How does Harper Lee merge the two storylines of  "To Kill a Mockingbird"?

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jlcannad eNotes educator| Certified Educator

The novel opens with a story of growing up in a small town. Jem and Scout have the normal adventures you would expect in this type of story.  They come into conflict with their family, they encounter adventures with a rabid dog, an eccentric neighbor, and a young school teacher who clearly doesn't understand the culture of the town.  They watch a man pee off the porch and then Jem and Dill have a peeing contest.  This half of the novel is very similar to Tom Sawyer.

However, the novel becomes far more serious when the attempted rape of Mayella leads to the arrest of Tom Robinson.  The second half of the book is far darker with threats of a lynch mob and serious conflicts between the morality of the town and Atticus Finch's beliefs.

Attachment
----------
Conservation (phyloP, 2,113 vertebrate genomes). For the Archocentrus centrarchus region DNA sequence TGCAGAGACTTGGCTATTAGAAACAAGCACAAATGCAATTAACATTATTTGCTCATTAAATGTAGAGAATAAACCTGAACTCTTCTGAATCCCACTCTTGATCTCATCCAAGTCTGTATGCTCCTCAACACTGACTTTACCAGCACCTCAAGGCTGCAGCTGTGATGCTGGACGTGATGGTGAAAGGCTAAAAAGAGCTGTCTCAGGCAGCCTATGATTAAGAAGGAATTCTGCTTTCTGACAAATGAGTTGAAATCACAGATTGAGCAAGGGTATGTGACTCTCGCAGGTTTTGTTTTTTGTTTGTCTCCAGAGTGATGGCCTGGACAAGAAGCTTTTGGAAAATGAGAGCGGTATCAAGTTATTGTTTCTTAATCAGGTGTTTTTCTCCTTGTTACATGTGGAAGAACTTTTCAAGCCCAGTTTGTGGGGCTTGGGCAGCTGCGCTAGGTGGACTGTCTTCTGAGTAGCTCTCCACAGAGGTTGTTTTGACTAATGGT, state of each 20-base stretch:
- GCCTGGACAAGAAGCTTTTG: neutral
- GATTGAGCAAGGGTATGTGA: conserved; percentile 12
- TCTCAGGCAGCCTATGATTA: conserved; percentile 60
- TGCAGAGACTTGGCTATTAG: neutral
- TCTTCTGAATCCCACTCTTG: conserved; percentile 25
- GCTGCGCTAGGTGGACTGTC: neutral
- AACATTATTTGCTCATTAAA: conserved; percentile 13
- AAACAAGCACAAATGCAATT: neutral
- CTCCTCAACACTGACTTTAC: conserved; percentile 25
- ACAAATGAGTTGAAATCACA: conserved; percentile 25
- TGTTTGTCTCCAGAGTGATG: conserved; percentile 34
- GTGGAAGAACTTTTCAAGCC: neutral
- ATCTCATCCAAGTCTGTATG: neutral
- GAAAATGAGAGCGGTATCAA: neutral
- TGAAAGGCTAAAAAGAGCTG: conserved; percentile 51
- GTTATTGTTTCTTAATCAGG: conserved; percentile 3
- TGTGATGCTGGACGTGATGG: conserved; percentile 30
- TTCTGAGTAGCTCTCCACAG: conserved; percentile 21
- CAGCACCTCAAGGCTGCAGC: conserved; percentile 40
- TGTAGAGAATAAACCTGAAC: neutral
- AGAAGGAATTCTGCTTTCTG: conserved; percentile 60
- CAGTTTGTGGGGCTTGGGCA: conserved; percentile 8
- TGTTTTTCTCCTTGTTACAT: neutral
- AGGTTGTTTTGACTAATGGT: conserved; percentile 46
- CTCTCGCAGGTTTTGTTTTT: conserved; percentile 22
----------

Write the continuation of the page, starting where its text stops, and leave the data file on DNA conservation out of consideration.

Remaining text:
A number ofdifferent events link the two.  Jem breaks his arm, which is a very common small-town event that fits well within the parameters of the first story, and yet it is caused by Mr. Ewell which makes it part of the second story.  Calpurnia takes them to church--a common event that should fit into the first story, and yet the discussions at the church of Tom Robinson and the need to support him make it part of the second story.  The young Cunningham boy who comes to lunch after Scout's disasterous first day at school is part of the first story, and yet the Cunninghams play a major role in the second story both as members of the potential lynch mob and jury members.  They are very closely linked.

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To Kill a Mockingbird

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